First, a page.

To shed some light on this issue, and to better understand how the earthquake’s magnitude has developed, I computed the overall trend and daily seasonality using the time series tool, Prophet. Below you’ll find the trend.

This line describes the evolution of the magnitudes since December 19, 2019. During that week, the trend line is at a low level, which corresponds to the “normal” behavior explained above. Then, once the quakes start, since there are numerous of them with a low magnitude, the average value decreases. However, right after, we have the major earthquakes and their aftershocks, followed by another decline. At the time of writing, the seismic activity is still active, which explains why the line keeps growing.

To clarify any possible confusion, I want to quickly explain the meaning behind the numbers you saw on the y-axis of the plots. These values aren’t the actual magnitude. Instead, we can interpret them as the incremental effect of that day in the trend component. For example, on the graph’s first day, the y-value is 2.0, meaning that this day has an effect of +2.0 on y.

The second graph from this section is the hourly seasonality. According to my knowledge (please someone correct me if I’m wrong), earthquakes are random events that follow no pattern. Still, even knowing this, I wanted to calculate its hourly seasonality since I got the impression (mind you, I’m not in Puerto Rico, so my “impression” refers to what I saw on the press and social media) that most of the earthquakes happened during the night. The following graph presents the data.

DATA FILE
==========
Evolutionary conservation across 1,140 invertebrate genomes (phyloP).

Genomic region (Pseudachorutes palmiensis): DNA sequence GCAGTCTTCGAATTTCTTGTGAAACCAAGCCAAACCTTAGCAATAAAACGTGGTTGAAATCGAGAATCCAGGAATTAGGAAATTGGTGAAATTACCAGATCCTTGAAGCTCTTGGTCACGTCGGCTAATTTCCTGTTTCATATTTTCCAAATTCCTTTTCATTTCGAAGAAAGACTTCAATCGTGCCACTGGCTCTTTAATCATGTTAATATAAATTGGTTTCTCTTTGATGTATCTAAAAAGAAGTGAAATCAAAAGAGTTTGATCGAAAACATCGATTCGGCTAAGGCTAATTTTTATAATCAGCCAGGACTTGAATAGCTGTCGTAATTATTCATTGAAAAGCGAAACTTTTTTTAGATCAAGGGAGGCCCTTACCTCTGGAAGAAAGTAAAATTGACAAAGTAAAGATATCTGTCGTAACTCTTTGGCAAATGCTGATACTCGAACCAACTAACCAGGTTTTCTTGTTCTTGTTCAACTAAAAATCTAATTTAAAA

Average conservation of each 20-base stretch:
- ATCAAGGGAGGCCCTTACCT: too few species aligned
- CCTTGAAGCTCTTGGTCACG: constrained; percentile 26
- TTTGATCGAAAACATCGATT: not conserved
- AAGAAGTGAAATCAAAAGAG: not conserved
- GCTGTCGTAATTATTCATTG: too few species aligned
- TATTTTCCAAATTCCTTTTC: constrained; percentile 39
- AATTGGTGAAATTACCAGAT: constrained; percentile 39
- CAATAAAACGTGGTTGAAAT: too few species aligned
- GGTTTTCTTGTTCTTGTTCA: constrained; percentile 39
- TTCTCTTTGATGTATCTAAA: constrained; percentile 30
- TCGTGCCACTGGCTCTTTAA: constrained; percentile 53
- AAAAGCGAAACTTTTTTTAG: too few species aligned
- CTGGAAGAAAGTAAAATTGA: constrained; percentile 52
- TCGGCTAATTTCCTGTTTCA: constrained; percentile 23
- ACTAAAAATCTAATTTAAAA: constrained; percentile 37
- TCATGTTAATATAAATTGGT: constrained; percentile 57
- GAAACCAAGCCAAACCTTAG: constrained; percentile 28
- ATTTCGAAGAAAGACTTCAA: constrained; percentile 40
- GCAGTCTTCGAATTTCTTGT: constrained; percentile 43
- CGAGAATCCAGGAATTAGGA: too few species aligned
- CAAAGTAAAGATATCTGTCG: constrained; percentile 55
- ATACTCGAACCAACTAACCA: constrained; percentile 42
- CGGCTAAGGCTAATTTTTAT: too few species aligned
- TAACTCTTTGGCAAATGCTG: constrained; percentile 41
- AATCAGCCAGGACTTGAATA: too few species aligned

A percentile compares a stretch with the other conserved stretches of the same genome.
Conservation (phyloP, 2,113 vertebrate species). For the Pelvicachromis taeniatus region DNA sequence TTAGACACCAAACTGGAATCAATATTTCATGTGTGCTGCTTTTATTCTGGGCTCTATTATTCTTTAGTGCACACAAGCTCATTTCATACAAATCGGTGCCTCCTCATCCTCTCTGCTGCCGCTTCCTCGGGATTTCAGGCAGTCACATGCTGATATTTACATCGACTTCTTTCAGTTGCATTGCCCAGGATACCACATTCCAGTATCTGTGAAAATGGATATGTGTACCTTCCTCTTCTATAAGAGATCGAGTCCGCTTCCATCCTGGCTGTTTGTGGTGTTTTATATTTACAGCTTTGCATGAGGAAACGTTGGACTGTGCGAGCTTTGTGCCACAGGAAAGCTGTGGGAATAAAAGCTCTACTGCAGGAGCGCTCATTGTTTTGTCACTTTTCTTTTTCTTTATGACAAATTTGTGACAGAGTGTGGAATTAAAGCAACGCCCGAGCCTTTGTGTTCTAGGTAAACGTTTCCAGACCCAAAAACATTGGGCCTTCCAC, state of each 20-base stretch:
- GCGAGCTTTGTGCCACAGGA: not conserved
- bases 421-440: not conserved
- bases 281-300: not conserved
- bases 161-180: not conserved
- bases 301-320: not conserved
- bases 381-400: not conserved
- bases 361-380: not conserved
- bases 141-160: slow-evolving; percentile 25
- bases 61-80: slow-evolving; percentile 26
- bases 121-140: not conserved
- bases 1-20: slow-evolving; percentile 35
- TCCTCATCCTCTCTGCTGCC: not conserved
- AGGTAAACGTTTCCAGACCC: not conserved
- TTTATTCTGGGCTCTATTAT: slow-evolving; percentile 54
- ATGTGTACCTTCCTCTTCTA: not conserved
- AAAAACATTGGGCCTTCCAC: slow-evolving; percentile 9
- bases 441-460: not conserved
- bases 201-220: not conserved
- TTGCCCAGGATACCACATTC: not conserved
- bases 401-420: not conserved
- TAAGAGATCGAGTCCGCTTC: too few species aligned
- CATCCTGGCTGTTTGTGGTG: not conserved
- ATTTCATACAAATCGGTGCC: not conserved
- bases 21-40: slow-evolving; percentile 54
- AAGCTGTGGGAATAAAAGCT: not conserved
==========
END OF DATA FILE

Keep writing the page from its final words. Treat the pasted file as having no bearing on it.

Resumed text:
The first thing that catches the eye is the global maxima after 4 am, the time when the big one happened. Then, right after it, the curve decreases until 4 pm, before going up again (maybe that’s why I thought they happened at night), and dropping one last time until it reaches the lowest position at around 1 am.

Usually, when natural events like this happen, the country involved gets under the spotlight of the world. You see mentions of it in the news, the local paper, social media, and so on. To verify this idea, I used Google Trends' daily trend score for the search query “Puerto Rico” and correlated it with the maximum magnitude value of that day. I assumed that the fiercer the earthquake, the more Google searches concerning Puerto Rico. Does this assumption hold? Below you will find the data.